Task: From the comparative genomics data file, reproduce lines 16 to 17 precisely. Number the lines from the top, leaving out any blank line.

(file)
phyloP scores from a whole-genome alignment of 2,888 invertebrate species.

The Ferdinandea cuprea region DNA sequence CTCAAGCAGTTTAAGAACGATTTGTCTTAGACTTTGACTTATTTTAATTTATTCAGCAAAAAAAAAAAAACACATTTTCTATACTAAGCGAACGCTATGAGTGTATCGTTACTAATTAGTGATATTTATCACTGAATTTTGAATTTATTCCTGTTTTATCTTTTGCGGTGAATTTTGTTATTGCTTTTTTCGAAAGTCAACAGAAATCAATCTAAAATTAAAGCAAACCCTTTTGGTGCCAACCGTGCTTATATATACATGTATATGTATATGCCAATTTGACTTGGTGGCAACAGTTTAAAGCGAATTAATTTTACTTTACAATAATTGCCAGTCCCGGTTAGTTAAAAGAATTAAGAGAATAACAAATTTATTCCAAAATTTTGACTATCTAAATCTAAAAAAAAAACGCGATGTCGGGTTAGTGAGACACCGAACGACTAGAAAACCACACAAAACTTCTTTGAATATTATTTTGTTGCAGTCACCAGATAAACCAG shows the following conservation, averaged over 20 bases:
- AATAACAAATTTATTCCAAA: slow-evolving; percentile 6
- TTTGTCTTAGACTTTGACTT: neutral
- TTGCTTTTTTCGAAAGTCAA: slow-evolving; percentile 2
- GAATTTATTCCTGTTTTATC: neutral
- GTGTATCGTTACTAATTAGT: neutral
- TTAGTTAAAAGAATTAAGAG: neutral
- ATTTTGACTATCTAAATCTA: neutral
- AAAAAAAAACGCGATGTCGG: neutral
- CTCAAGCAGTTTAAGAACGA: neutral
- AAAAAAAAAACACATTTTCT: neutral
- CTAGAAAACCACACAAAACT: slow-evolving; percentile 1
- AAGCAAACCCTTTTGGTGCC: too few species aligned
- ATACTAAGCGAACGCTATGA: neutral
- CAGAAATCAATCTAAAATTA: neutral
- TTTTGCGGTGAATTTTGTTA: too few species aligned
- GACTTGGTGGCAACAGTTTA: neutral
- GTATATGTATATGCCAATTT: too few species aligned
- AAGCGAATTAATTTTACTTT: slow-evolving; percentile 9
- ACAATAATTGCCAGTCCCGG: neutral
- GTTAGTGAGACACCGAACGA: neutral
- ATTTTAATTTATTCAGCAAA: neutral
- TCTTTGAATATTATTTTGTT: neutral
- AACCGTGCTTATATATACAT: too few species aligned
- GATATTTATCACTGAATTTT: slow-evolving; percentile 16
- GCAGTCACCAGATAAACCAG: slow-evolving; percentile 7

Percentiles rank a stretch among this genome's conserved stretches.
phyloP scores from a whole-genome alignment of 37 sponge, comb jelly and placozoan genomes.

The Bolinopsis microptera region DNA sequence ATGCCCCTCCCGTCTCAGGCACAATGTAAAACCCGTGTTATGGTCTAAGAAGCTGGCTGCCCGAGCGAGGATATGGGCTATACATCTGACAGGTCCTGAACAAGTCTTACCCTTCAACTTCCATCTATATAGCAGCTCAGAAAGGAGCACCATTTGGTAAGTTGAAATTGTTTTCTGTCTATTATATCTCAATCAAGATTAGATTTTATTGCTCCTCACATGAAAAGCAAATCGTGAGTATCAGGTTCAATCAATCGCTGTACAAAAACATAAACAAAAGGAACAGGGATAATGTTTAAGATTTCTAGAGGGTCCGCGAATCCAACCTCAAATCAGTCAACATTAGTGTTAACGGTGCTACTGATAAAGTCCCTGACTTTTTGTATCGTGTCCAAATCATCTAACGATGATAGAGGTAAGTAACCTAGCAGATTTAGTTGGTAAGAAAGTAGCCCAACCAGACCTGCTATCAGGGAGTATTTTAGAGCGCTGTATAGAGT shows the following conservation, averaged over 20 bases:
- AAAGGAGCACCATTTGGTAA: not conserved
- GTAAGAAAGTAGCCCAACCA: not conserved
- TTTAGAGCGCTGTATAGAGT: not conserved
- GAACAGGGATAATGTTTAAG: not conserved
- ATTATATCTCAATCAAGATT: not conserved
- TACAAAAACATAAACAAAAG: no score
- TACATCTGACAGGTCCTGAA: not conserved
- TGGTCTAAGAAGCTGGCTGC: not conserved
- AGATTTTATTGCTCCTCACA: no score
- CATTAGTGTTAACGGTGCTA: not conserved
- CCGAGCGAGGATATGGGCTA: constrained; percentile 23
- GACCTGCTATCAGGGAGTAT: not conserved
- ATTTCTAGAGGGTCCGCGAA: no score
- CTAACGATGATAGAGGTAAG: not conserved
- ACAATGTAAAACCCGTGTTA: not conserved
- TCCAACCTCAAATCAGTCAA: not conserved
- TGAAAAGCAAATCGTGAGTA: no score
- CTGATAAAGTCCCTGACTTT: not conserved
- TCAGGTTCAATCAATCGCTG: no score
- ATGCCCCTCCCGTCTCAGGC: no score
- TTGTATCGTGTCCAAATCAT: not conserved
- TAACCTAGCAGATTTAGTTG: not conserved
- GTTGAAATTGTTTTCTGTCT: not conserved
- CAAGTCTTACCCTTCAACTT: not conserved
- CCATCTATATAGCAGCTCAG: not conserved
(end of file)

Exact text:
- CAGAAATCAATCTAAAATTA: neutral
- TTTTGCGGTGAATTTTGTTA: too few species aligned